STAGE TO SCREEN: A Fall Preview of Theatre-Related Films

News   STAGE TO SCREEN: A Fall Preview of Theatre-Related Films
Before I get into the fall preview, I should mention a slight shift in "Stage to Screen." In the past, this column has covered a blend of film and television, all with a theatrical bent. It’s put me in contact with everyone from Tim Robbins to Nicholas Hytner to Elaine Stritch to Craig Zadan, and it’s allowed me to delve into all sorts of cool cultural nooks and crannies.

Before I get into the fall preview, I should mention a slight shift in "Stage to Screen." In the past, this column has covered a blend of film and television, all with a theatrical bent. It’s put me in contact with everyone from Tim Robbins to Nicholas Hytner to Elaine Stritch to Craig Zadan, and it’s allowed me to delve into all sorts of cool cultural nooks and crannies.

Well, the column is shifting focus a bit. The worlds of television and film are fairly independent of each other, and each deserves a full-time columnist. So I’m shifting my attention to the movie side. This former usher (in high school) and film programmer (in college) is really looking forward to going into it in greater detail. My column will be alternating with "Channeling Theatre" by Michael Buckley — a dedicated, resourceful writer and a swell guy. Beginning Sept. 1, he’ll be writing about the TV world, and I encourage you to check his column out. I’ll be back in four weeks, with plenty of interviews, opinions, tips and tidbits. Watch for it.


In terms of actual stage properties being adapted for the screen, there are only two titles to discuss for fall 2002. One of them, however, is a doozy: After more than 25 years, it's time for "Chicago" (Dec. 27). The script by Bill Condon is supposed to be dynamite, director Rob Marshall has proven himself with musicals on TV, and the cast is hard to beat — Renee Zellweger, Catherine Zeta-Jones and Richard Gere, not to mention Queen Latifah, John C. Reilly, Christine Baranski and Taye Diggs. It’s the first major Hollywood musical since "Evita" in 1996 (I don’t count "The Fantasticks"), and the would-be producers of "Rent," "The Phantom of the Opera" and various other movie musicals are anxiously awaiting the first weekend’s box-office results. The "Chicago" trailer is currently playing in front of "Full Frontal" in several New York and Los Angeles theatres.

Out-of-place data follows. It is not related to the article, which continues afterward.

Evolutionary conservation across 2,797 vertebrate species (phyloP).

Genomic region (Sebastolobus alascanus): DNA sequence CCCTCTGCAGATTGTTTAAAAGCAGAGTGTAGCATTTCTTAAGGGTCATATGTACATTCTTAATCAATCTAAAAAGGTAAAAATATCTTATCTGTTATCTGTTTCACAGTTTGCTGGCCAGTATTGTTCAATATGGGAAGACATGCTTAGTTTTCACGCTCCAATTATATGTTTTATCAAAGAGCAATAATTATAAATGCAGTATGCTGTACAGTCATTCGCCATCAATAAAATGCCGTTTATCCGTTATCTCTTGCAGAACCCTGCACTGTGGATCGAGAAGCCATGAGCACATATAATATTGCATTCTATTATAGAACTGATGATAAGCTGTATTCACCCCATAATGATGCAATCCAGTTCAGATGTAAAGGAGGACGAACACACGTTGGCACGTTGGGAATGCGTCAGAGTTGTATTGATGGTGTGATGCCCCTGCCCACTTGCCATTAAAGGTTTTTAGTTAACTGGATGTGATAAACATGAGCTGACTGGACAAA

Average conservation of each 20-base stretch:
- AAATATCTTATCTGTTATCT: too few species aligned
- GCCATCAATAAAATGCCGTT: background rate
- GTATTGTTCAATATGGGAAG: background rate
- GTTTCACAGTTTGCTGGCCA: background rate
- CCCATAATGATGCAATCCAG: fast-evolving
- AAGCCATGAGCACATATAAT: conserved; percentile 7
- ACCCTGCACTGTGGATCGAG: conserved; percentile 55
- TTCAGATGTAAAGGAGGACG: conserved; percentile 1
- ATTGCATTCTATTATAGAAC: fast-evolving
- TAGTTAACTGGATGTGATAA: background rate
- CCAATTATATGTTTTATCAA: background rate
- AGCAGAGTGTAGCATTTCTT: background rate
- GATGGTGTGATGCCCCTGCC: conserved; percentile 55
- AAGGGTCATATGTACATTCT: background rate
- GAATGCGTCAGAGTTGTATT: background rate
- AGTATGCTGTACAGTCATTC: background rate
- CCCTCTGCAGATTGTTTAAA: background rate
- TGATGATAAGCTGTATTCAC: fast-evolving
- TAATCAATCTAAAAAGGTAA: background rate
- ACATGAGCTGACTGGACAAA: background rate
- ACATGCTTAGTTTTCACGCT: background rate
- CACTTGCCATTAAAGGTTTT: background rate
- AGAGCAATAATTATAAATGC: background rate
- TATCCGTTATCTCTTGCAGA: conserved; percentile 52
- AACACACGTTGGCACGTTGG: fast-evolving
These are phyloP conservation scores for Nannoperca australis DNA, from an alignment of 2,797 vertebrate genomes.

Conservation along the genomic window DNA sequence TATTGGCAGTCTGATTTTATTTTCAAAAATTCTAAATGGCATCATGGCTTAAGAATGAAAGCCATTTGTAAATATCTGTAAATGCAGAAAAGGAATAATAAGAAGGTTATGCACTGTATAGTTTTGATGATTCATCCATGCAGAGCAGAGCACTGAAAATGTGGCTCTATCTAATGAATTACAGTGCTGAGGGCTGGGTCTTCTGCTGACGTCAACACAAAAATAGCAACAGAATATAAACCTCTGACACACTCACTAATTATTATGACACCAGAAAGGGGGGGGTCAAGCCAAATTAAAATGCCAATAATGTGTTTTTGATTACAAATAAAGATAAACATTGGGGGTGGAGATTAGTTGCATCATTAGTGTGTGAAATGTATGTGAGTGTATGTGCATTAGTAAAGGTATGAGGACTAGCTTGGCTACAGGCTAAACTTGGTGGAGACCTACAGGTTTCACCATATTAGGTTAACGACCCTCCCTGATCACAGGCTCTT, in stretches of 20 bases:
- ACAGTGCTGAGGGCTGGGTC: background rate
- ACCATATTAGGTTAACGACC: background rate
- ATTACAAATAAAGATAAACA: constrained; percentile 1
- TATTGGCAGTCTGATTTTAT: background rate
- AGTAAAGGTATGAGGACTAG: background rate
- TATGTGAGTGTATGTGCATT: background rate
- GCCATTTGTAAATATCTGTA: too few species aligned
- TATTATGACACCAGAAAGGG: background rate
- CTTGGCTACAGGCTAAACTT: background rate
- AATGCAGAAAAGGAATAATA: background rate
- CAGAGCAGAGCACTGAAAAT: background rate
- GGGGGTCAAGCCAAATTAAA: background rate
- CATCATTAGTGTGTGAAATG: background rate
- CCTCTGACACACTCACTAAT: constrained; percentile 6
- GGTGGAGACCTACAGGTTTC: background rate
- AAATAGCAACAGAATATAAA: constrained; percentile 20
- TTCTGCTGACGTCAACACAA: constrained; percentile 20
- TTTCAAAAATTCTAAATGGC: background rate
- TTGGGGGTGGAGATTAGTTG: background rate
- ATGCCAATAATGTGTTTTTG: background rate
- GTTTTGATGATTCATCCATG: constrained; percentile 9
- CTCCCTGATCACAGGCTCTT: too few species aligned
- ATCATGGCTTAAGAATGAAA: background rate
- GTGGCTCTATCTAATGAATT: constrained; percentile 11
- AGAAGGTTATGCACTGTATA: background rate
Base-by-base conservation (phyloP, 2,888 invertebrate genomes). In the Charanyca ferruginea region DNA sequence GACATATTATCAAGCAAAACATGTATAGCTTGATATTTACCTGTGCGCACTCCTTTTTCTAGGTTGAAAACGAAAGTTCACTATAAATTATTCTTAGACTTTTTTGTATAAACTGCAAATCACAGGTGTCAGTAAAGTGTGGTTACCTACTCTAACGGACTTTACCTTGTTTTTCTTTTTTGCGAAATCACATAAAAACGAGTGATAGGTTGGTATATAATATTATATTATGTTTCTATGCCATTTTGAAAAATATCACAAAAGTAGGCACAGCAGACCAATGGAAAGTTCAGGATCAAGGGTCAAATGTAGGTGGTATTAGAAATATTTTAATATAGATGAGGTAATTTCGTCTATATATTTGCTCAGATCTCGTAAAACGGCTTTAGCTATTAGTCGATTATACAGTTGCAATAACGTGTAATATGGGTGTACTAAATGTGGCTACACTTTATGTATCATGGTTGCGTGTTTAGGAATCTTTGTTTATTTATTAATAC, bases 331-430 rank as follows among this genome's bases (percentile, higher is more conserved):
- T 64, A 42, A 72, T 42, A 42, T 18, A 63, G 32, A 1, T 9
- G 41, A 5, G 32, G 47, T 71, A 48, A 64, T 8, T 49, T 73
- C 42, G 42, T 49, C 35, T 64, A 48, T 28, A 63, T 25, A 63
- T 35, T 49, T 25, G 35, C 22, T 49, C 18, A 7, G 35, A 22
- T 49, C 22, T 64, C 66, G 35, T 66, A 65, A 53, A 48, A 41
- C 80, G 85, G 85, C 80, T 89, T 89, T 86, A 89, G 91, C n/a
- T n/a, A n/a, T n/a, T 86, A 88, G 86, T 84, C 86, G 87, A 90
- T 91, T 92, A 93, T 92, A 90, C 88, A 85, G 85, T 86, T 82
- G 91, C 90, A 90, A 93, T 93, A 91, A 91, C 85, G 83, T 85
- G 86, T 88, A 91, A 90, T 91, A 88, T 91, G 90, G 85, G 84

The other direct transfer isn’t nearly as high-octane, but it also has a strong ensemble cast. Tim Blake Nelson’s "The Grey Zone" is finally scheduled to open in limited release on Oct. 11, two years after filming wrapped. The Holocaust drama, based on Nelson’s 1996 play, stars Harvey Keitel, Steve Buscemi and two people you don’t necessarily think of in this sort of picture — David Arquette and Mira Sorvino. (After "Triumph of Love," this is Sorvino’s second stage adaptation this year.) It follows the Sonderkommando, the Jewish prisoners who were forced to clean the crematoria in Auschwitz. In addition to "The Grey Zone" and "Chicago," however, plenty of other offerings may interest theatre buffs. I’ve divided the fall entries into three categories:

—Familiar Directors. Sam Mendes already put his stamp on the year with "Road to Perdition." Now it’s time for two other Tony-winners' anticipated sophomore efforts. First up is "Frida" (Oct. 25), the Frida Kahlo biopic directed by Julie Taymor. Salma Hayek stars as the famed Mexican painter, with Ed Norton, Ashley Judd and Alfred Molina (as Diego Rivera) among her co-stars. Stephen Daldry takes his turn on Dec. 27, when "The Hours" opens. This has an even starrier cast than "Frida": Nicole Kidman, Julianne Moore and Meryl Streep play the three leading characters. It’s remotely possible that Mendes, Taymor and Daldry could all find themselves among the Academy Award nominees for Best Director. And don’t forget Neil LaBute, whose "Possession" I’ll discuss in my next column.

—Familiar Writers. I’ve mentioned Kenneth Lonergan’s work on the Martin Scorsese epic "Gangs of New York" (Dec. 25) in past columns, along with David Hare’s adaptation of the Pulitzer Prize-winning novel "The Hours" (Dec. 27). In addition, look for Roman Polanski’s World War II drama "The Pianist." Screenwriter Ronald Harwood explored a similar chunk of history, also seen through the eyes of two men in conflict, in Taking Sides.

—Familiar Actors. Stanley Tucci (Frankie and Johnny in the Clair de Lune) has two movies opening this season: the disaster flick "The Core" (Nov. 1) and the romantic comedy "Chambermaid" (Dec. 25). Toby Stephens joins such overqualified James Bond villains as Jonathan Pryce, Lotte Lenya and Ricky Jay when he appears in "Die Another Day" (Nov. 22), co-starring Judi Dench. And Nathan Lane, Alan Cumming and Tom Courtenay are among the stars of "Nicholas Nickleby" (Dec. 27), which reportedly has managed to shave at least six hours off the RSC's legendary adaptation of the Charles Dickens novel.


Several of the movies discussed above either have made or will make their debuts at one of the several film festivals that have sprouted up around the world. "Frida" will be up against Mendes’s "Road to Perdition" at the Venice Film Festival, which opens Aug. 29. (Daldry’s "The Hours" pulled out at the last minute.) "Frida" will also unspool a few weeks later at the Toronto Film Festival. Much of the film-buff crowd was at this festival last September 11, so it’s fitting that Jim Simpson’s film of the September 11-themed "The Guys," starring Sigourney Weaver and Anthony LaPaglia, will debut there this year in commemoration of the tragedy. Weaver and LaPaglia are among the notables who have appeared in the Off Off-Broadway play.